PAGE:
Subprime auto finance company American Credit Acceptance (ACA) is launching its second asset-backed security of 2022.
According to an April 18 pre-sale report from Kroll Bond Rating Agency.
ACAR 2022-2 has a $197.73 million tranche rated “AAA” by KBRA; a $42.05 million tranche rated “AA”; a $75 million tranche rated “A”; a $53.86 million tranche rated “BBB”; a $41.82 million tranche rated “BB”; and a $14.54 million tranche rated “B”. The deadline is April 29.
ACAR 2022-2 will use a sequential payout structure in which Class “A” notes receive principal payments before all subordinate notes, according to the report. Once class “A” is repaid, classes “B”, “C”, “D”, “E”, then “F” will receive principal payments, KBRA wrote.
The analytical contacts on KBRA’s pre-sale report are Rahel Avigdor, Senior Director; Brockton Bowers, analyst; Eric Neglia, Senior Managing Director; and Sandy Azer, director.
The owner trustee is Wilmington Trust, NA, and American Credit Acceptance, LLC, is the sponsor.
ACA focuses on subprime borrowers with an average FICO score of up to the mid-500s. The company’s track record in serving subprime borrowers is strong, and the company benefits from multiple “origination channels” so it can transition from channel to channel depending on market conditions,” KBRA said.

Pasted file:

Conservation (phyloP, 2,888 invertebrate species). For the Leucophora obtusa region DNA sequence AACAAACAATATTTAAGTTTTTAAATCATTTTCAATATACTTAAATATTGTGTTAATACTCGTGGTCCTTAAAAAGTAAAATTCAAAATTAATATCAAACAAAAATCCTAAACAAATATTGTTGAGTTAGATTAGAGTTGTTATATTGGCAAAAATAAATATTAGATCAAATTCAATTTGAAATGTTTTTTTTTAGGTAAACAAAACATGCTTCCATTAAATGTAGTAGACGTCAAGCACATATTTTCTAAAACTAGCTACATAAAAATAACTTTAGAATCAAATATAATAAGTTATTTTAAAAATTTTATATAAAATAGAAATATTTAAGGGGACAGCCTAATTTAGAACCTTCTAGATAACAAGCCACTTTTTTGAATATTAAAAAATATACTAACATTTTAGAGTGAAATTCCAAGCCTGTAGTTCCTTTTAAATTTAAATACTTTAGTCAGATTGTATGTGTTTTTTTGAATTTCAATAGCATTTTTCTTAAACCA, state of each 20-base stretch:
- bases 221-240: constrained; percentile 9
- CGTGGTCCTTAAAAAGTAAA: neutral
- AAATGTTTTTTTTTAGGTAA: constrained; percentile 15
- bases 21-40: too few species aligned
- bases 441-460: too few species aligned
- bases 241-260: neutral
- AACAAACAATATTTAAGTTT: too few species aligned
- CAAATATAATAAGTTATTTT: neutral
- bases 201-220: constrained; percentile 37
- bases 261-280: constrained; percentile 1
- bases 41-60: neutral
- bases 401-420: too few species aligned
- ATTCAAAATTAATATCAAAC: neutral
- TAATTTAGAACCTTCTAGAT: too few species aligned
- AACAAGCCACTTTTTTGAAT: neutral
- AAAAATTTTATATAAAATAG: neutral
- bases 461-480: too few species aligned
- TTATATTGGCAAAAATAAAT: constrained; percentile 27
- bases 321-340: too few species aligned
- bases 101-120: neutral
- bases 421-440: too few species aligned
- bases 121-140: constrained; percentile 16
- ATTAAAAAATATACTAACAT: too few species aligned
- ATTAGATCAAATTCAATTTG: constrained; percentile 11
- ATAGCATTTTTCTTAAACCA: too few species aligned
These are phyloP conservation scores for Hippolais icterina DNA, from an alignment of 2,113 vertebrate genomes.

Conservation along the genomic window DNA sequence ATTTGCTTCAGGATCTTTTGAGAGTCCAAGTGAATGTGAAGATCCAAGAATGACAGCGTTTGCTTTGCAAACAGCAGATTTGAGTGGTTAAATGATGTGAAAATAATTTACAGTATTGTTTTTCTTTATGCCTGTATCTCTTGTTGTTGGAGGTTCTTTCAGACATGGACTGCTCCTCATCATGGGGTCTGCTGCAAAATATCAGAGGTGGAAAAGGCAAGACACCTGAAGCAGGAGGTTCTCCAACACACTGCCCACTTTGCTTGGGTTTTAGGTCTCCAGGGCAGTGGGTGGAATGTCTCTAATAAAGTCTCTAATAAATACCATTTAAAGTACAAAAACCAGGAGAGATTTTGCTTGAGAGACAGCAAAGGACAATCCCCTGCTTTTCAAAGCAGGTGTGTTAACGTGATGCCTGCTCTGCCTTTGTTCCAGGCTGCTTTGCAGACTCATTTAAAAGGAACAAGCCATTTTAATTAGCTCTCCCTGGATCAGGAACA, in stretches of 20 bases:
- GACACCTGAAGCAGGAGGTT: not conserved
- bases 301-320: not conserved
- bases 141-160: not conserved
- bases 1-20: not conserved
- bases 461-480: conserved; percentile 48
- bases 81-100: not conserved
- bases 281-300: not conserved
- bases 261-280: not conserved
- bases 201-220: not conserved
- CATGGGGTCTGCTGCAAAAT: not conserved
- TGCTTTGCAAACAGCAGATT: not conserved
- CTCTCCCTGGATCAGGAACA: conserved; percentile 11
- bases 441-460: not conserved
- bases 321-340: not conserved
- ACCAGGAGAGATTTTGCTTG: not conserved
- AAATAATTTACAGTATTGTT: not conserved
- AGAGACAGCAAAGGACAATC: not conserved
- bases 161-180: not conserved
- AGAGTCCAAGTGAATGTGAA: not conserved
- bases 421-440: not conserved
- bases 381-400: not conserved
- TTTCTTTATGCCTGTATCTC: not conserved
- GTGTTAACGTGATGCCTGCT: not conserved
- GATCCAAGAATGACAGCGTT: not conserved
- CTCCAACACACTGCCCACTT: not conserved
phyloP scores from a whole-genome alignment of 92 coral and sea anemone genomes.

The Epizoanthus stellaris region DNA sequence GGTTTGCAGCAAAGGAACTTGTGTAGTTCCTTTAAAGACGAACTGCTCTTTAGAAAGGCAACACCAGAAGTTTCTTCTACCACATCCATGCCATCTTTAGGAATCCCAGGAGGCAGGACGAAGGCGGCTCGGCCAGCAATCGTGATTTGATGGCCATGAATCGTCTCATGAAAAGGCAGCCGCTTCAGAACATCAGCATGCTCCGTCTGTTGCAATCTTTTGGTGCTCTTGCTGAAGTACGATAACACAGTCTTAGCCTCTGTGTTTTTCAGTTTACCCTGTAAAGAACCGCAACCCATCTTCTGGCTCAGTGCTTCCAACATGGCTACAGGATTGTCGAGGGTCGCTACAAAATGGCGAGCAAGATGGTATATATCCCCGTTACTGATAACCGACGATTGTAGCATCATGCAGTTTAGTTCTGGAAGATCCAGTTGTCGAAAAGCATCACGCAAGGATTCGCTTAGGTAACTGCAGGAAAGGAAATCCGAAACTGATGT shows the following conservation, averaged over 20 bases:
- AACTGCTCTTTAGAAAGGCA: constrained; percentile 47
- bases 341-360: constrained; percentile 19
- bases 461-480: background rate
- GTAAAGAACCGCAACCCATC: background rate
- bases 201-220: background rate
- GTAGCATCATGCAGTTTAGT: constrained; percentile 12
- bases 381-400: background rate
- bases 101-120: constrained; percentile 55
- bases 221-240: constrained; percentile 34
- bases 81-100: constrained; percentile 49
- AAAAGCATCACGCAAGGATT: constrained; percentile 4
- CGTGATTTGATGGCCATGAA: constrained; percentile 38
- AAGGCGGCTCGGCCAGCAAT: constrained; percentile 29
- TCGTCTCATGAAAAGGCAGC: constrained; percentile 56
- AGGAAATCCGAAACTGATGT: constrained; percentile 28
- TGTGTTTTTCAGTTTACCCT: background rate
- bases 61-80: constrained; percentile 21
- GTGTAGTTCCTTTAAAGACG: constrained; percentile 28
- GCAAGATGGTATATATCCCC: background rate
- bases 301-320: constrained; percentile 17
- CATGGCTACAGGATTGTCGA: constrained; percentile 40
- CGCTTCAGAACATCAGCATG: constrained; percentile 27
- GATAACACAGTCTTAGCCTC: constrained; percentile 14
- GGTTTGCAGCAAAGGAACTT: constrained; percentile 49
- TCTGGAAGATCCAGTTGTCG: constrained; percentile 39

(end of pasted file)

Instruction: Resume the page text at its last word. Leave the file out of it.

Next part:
Since its first securitization in 2011, ACA has issued 37 more, for a total of about $10.8 billion, according to the pre-sale report. Thirteen ACAR ratings have outstanding ratings, KBRA noted.
ACA has been profitable since 2009 and its management team has an average of over 16 years of experience in the subprime auto finance industry.
The company has issued loans under its current management team since 2007, according to the report. It is majority-owned by George Johnson Jr., who “has experience building and scaling businesses including WJB Video, Extended Stay America, and Advance America Cash Advance,” the report said. ACA is headquartered in Spartanburg, South Carolina.
Within ACAR 2022-2, the excess spread is around 15.67%, according to the KBRA report.
There are a few differences from the previous trust, which closed on January 27. The projected gross excess spread of ACAR 2022-2 is 2.13% lower than that of ACAR 2022-1. In addition, ACAR 2022-2 has 3.8% guarantees called, compared to less than 1% in ACAR 2022-1.
One of the concerns of KBRA analysts is that the COVID-19 pandemic shutdowns have led to car production delays and resultant price inflation in the used-vehicle market. KBRA warned that if used car prices return to normalized levels, there is potential for lower recovery rates on defaulted warranties.